We invest around £6.5 million into new diabetes research every single year. This research helps us to learn more about diabetes, prevent its complications and change lives. Here we dive into a brand new project that’s exploring why insulin might increase the risk of some types of cancers in people with diabetes and how we can reduce that risk.
It’s being led by Nia Bryant, a Professor of Cell Biology at the University of York.
We asked her about her journey towards diabetes research. “During my PhD at the University of Edinburgh, and my first postdoctoral position (a research position that is done after a PhD) in the US, I was interested in understanding how cells are organised internally, and how this changes in response to external factors. This is an important area of cell biology. By controlling what molecules are where inside a cell at different times, cells can change their function.”
“Research into biological mechanisms this like is important to provide a solid understanding of precisely what has gone wrong in diabetes. It might not always be immediately obvious how such research can make a difference to people living with diabetes. But understanding how cells, and ultimately the human body, function at the molecular level is critically important to develop better treatments with fewer side effects,” said Prof Bryant.
One key, many locks
We know that some people with diabetes can have a small but increased risk of developing some particular types of cancer. This could be because type 2 diabetes and certain cancers have some shared risk factors, such as being overweight. But cancer risk could also be affected by one of the most common treatments for diabetes - insulin.
Cancers develop when cells in the body start to multiply out of control. Sometimes insulin can trigger this multiplying instead of bringing down blood sugar levels. People with type 1 diabetes who’ve used insulin for many years and people with type 2 diabetes who can have too much insulin in their blood, because their bodies can’t use it properly, can be more at risk of this happening. It's important to understand why this happens in much more detail, so we can stop it.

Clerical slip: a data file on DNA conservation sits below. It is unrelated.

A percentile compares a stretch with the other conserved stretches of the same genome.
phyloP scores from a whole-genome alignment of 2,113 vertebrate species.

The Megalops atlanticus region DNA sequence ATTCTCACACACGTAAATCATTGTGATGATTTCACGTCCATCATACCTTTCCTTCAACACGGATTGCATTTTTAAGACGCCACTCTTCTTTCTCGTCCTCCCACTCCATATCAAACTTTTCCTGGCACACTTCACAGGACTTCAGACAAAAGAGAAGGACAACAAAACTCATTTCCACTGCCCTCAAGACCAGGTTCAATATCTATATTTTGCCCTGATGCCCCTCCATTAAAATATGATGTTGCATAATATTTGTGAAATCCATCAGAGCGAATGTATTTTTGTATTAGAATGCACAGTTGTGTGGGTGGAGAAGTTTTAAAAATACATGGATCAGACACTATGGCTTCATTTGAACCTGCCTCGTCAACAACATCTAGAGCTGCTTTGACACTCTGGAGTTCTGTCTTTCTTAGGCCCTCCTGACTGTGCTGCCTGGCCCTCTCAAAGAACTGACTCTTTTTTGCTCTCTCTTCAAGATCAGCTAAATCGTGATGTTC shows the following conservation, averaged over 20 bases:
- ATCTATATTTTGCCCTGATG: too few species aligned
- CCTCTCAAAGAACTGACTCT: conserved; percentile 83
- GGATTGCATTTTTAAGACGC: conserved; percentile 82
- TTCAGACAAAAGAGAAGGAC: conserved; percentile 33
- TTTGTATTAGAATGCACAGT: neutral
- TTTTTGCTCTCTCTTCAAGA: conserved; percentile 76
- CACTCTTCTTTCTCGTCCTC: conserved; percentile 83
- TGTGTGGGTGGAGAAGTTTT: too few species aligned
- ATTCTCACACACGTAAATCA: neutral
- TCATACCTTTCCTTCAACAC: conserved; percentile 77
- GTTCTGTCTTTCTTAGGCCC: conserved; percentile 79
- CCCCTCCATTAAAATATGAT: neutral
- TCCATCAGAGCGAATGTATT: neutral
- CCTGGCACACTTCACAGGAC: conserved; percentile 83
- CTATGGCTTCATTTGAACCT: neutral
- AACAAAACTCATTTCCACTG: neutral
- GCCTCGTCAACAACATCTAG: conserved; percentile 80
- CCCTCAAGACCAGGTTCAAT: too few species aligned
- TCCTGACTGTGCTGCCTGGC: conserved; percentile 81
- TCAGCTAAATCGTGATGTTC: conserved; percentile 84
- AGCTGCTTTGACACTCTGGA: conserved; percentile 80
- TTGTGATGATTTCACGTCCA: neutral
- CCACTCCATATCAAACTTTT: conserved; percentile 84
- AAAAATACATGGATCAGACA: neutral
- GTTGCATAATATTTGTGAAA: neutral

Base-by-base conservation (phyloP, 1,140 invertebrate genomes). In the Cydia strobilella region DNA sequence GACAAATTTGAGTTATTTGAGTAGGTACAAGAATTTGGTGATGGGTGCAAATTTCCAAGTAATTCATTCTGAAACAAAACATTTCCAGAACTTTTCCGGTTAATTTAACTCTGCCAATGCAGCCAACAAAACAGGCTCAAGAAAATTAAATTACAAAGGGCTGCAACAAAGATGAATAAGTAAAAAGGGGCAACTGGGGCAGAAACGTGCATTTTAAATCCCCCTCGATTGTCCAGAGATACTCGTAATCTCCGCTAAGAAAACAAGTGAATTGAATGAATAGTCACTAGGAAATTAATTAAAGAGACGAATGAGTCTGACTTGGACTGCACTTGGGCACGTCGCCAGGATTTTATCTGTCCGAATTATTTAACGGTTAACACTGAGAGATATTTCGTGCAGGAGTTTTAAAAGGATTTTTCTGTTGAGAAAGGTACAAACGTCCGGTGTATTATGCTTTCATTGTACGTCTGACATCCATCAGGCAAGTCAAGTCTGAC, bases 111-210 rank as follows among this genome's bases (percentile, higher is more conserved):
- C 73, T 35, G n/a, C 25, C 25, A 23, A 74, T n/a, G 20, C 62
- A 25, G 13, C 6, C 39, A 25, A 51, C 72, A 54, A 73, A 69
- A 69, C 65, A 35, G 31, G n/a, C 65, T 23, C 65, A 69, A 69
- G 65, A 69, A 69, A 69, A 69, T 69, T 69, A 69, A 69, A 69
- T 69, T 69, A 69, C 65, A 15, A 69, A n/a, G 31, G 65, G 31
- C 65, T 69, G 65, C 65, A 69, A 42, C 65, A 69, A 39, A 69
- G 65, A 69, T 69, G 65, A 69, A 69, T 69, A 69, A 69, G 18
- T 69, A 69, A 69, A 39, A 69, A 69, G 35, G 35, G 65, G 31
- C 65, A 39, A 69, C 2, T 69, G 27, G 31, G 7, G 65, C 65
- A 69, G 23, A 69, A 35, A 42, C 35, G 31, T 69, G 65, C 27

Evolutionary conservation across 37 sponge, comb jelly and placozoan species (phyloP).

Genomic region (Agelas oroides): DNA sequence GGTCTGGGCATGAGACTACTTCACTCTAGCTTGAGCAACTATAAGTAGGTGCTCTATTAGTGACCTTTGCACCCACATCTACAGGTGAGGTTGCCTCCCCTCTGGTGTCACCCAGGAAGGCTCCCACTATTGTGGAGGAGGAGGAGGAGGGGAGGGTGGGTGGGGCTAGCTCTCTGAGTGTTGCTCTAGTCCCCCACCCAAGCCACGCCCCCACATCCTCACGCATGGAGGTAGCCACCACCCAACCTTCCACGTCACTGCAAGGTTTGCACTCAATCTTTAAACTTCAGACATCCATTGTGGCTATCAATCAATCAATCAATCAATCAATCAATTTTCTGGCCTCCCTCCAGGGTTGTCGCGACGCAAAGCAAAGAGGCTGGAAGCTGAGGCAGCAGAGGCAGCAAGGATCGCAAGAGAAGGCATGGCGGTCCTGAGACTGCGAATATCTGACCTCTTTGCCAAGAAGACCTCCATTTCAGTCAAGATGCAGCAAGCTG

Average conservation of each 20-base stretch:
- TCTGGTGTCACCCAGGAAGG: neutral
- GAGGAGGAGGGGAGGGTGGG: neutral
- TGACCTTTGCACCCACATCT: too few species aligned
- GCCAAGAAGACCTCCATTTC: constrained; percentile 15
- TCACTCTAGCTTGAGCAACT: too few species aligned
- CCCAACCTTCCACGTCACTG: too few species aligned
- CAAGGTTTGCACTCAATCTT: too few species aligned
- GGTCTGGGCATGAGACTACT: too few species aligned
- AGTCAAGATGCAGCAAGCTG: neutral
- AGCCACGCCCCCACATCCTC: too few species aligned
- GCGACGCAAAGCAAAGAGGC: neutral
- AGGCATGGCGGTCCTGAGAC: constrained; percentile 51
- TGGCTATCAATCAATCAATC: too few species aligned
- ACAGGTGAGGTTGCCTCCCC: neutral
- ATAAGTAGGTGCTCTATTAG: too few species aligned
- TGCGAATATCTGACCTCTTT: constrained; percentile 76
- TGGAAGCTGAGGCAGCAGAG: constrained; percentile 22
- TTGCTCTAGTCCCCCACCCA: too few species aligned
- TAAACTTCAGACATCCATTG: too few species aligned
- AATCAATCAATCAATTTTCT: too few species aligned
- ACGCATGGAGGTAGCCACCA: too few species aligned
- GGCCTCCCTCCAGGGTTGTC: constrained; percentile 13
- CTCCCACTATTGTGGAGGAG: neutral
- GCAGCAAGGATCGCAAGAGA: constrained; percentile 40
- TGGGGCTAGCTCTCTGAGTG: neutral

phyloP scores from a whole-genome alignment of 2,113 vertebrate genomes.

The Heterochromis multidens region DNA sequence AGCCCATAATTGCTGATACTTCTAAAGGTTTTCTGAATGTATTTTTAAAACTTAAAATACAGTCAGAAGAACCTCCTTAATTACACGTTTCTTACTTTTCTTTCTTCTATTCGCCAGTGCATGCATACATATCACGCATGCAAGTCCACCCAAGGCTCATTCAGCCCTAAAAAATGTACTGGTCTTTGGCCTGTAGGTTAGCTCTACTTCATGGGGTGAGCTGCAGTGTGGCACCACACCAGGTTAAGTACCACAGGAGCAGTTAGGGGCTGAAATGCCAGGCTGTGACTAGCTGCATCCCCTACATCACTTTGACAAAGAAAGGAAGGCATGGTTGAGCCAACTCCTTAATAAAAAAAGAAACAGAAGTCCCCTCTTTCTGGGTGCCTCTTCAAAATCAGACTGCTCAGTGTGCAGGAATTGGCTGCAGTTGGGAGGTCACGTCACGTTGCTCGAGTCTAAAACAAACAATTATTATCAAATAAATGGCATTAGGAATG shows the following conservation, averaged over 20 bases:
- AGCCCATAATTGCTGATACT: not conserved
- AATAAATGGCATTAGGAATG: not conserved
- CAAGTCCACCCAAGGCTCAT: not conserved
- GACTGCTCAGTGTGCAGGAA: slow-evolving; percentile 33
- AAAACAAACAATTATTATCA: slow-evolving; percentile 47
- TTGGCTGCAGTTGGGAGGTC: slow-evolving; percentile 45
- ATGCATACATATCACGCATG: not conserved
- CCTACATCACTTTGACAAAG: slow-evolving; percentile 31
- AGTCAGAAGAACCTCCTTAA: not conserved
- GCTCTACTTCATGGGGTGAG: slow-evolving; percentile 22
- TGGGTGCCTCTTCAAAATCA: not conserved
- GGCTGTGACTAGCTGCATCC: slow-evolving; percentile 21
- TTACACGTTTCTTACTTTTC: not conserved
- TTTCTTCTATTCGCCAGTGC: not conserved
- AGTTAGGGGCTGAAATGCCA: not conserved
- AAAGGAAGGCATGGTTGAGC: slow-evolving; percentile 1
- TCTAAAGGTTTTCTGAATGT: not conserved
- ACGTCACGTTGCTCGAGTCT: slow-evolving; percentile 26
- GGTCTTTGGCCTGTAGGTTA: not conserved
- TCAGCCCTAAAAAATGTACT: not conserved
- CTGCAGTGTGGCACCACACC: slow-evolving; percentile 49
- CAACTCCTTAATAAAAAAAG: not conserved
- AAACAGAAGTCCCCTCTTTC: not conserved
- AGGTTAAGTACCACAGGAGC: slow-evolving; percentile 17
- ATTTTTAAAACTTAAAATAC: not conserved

Insulin works by attaching to areas on the surface of cells called receptors, like a key going into a lock. “It was during my first postdoc that I began to read about a protein, called GLUT4, that is stored inside fat and muscle cells. When cell receptors meet insulin, GLUT4 moves to the cell surface. This helps to unlock tiny ‘doors’ in the cell membrane, letting sugar inside, and bringing blood sugar levels down,” explained Prof Bryant.
There are three main types of receptors, or locks, which are found on all cells. Sometimes though, the type of receptor that insulin attaches to can have a different effect. Instead of opening ‘doors’ to let blood sugar in, it can tell the cell to multiply. But we don’t know which type of receptor does this, leading to an increased risk of cancer. We also don’t know if GLUT4 plays a part.
In her newly funded Diabetes UK project, Prof Bryant wants to understand more about the role of GLUT4 and each type of receptor. Her team has access to several different types of man-made molecules that act like insulin, and each has been designed to only attach to a specific type of receptor. They want to measure the response of each type of receptor to each molecule. This will help them to find out which receptor brings blood sugar levels down and which one makes the cell multiply.
Opening the door to replacing insulin
In the future, this knowledge could help scientists develop new, safer treatments for people with diabetes that aren’t linked with an increased risk of cancer.
Prof Bryant explained the potential impact of her research.
Outside of the lab
Prof Bryant told us she has more things to do in her free time than she has free time.